Newscasts

PNS Daily Newscast - July 23, 2018 


A GOP Congressman and former FBI agent tells NPR he believes Trump was compromised by Putin. Also on the Monday rundown: a report on how trade wars could be risky business for the whiskey business: and the wealthiest Americans get richer as the wage gap widens.

Daily Newscasts

Keep Fire Danger in Mind When Setting Off July 4th Fireworks

Fireworks are a Fourth of July tradition, but officials caution North Dakotans to be prepared if they're going to take part. (Fargo-Moorhead CVB/Flickr)
Fireworks are a Fourth of July tradition, but officials caution North Dakotans to be prepared if they're going to take part. (Fargo-Moorhead CVB/Flickr)
July 3, 2018

BISMARCK, N.D. – With Independence Day celebrations also comes the heightened risk of fires. Officials are cautioning folks setting off fireworks to stay safe and also be careful not to start wildfires.

Robert Knuth, a training director with the North Dakota Firefighters' Association, says everyone should check the fire danger index for their area. While the risk is low across most of the state, Knuth says fire conditions could change by the Fourth of July.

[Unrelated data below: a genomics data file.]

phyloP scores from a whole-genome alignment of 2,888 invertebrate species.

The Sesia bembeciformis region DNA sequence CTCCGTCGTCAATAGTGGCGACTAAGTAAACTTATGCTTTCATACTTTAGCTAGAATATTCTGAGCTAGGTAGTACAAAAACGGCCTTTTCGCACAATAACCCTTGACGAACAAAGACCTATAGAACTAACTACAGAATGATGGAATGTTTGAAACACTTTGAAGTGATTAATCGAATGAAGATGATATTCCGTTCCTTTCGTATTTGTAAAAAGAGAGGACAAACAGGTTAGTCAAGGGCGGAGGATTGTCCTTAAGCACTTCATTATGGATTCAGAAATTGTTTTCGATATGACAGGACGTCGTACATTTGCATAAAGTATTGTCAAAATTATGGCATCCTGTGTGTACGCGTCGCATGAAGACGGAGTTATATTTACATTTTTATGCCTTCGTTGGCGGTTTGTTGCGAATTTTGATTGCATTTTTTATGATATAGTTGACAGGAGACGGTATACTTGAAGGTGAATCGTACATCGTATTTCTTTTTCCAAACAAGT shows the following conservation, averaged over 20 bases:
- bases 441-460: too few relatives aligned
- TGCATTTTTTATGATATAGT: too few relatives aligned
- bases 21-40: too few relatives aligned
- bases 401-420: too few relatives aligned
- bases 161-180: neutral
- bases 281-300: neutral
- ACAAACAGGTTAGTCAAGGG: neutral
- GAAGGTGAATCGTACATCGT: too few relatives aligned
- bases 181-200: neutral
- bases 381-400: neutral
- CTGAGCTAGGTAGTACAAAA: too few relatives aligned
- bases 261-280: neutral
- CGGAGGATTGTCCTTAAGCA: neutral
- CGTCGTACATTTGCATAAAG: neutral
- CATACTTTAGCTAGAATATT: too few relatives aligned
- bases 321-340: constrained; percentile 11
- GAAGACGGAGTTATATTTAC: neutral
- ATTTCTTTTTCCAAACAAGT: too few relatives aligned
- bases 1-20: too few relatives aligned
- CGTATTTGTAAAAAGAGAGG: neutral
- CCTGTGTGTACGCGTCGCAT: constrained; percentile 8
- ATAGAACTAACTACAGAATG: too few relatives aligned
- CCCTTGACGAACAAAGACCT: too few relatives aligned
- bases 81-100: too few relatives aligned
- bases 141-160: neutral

"Do remember that the wind and the heat will dry out the fuel - the grass - pretty rapidly," he warns. "So even it were to rain today, we could be in moderate or even high come Wednesday."

Despite more favorable conditions this year, a devastating drought from last year still is affecting the state. The United States Drought Monitor says more than half of the state is abnormally dry, and some areas are even experiencing moderate to severe drought.

Some cities, including Fargo, prohibit fireworks within city limits. A fire danger rating map is available on the North Dakota Department of Emergency Resources' website.

Knuth says people should be prepared if they are going to set off fireworks.

"Just using some common sense and having water available, either a bucket of water to submerge misfired fireworks into is always a good thing," he says. "Or having a hose available in case something were to ignite the grass around your fireworks display."

National statistics show fireworks killed eight people across the U.S., injured nearly 13,000, and sparked more than 18,000 fires last year.

Eric Tegethoff, Public News Service - ND